A New York plastic surgeon has gone viral for cautioning that lots of running can prematurely age the face.
“Have you ever seen a long-distance runner, long-time runner that didn’t have a gaunt, old face?” Dr. Gerald Imber asks in a TikTok video that has been viewed almost 3 million times.
“That’s what happens,” he continues, calling it his pet peeve. “Your knees go, your ankles go, your back goes and it’s kind of dumb.”
Imber says he’s just calling it like he sees it and that people watching the clip have to take it with a grain of salt and a sense of humor.
One reason lots of running leads to premature facial aging is all the bouncing — there’s no “cheek bra” to hold the face in place as gravity takes a toll, he notes.
“If you take a look at any slow-motion film or a romantic comedy of two people running towards one another on the beach, you see their cheeks going up and down, up and down,” Imber tells TODAY.com.
“Every single time your heel pounds on the ground, it pulls a little bit on the collagen and elastic tissue. That is essentially the reality of the loss of elasticity. It’s an undeniable fact because you can see it move. It’s also unquantifiable because nobody wants to take biopsies every two weeks of their cheeks.”
He recommends no-impact or low-impact exercise
Another reason Imber cites for the “gaunt, old” face is the loss of facial volume. Long-distance runners are thin to begin with and everyone loses face volume as they age, which can be more pronounced with extreme exercise, he says.
Dr. Boris Paskhover, a facial plastics and reconstructive surgeon at Rutgers New Jersey Medical School, says he doesn’t disagree.
“If you’re doing all this super high intensity aerobic exercise, you’re going to lose body fat everywhere. And if you lose body fat in your face, well then you’re going to have that gaunt, thinned-out look,” Paskhover tells TODAY.com.
But there’s no objective clinical evidence proving either that or the notion that bouncing while running ages the skin by stretching it, he says. Paskhover calls the video “commentary than anything else.”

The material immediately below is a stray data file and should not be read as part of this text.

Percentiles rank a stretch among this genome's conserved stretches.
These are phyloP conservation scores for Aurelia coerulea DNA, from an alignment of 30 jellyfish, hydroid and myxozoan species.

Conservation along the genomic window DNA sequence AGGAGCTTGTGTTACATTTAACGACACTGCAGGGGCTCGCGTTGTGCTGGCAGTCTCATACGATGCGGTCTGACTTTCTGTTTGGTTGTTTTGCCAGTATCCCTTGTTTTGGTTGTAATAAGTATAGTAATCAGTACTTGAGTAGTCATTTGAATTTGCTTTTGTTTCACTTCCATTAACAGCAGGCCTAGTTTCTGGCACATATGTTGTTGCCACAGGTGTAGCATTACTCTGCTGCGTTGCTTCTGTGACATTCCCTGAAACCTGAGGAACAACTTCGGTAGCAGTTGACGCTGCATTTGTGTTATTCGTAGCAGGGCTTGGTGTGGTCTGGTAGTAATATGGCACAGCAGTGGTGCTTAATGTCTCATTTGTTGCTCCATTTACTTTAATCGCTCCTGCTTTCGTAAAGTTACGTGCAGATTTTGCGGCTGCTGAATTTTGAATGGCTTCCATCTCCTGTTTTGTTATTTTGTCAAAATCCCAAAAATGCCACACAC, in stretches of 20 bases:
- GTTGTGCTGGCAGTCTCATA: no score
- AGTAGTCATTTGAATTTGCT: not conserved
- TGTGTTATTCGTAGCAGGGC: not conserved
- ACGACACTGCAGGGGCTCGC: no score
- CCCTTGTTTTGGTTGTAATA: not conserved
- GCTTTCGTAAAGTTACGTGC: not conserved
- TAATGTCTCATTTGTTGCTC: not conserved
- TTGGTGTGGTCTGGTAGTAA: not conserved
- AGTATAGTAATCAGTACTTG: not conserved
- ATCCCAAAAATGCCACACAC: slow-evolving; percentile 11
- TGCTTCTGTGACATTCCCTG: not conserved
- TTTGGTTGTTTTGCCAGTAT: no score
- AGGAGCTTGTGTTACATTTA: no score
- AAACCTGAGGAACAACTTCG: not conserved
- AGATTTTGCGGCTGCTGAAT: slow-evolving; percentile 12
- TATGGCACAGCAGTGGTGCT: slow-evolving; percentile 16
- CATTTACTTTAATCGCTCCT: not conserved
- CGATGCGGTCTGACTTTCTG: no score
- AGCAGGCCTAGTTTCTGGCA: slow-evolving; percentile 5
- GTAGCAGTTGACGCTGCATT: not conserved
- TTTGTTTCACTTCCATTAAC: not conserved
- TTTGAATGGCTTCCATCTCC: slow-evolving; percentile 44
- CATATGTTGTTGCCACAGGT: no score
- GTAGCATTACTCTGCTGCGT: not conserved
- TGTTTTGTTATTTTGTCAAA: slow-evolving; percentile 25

Imber is upfront that his comments are essentially anecdotal and subjective.
He recommends exercise that minimizes the impact on joints and soft tissue such as riding on a stationary bicycle or using a stair machine. It’s perfectly fine to run a little bit every day or a few times a week, but the idea is to avoid the “repetitive beating that your face is taking” with more extreme running, he adds.
Long-distance running and the heart
Beyond what long-distance running can do to the skin and joints, there’s also the question of how it impacts the heart.
The benefits of regular exercise are clear, including blood pressure reduction, cholesterol improvement and a mental health boost, says Dr. Andrew Freeman, director of cardiovascular prevention and wellness at National Jewish Health in Denver, Colorado.
But long-distance running may be both good and bad for the heart. Marathon runners show small markers of myocardial damage such as troponin in the blood, and a study showed some degree of heart muscle scarring that occurs after long-distance running for a while, Freeman says.
Every year in marathons, even the more competitive ones where people have been training for decades, runners have heart attacks, he adds.
“That said, we know that people in societies that move more and move longer seem to do better in that they have less heart disease. So it’s hard to balance all of that,” Freeman tells TODAY.com.
“There might be a dose (of exercise), if you will, that may be very different for different people.”
The minimums are clear: If you don’t exercise at all, outcomes are always terrible, Freeman says. The maximums are less well known. Some people can run for hundreds of miles with no adverse issue while others can’t and it’s very difficult to know who’s who, he notes.
Freeman advises people to check with their doctor first and then aim for 30 minutes of breathlessness a day.
“There’s a lot of controversy as we get to the higher levels of exercise about what’s right,” he says. “But I really want to be careful that we don’t dissuade people from exercising.”
In 1893, Dr. Daniel Hale Williams became the first surgeon to perform open-heart surgery on a human. He started his career as one of only four practicing, Black doctors in Chicago and cared for Black and white patients.
This story first appeared on TODAY.com. More from TODAY:
Source: NBC New York
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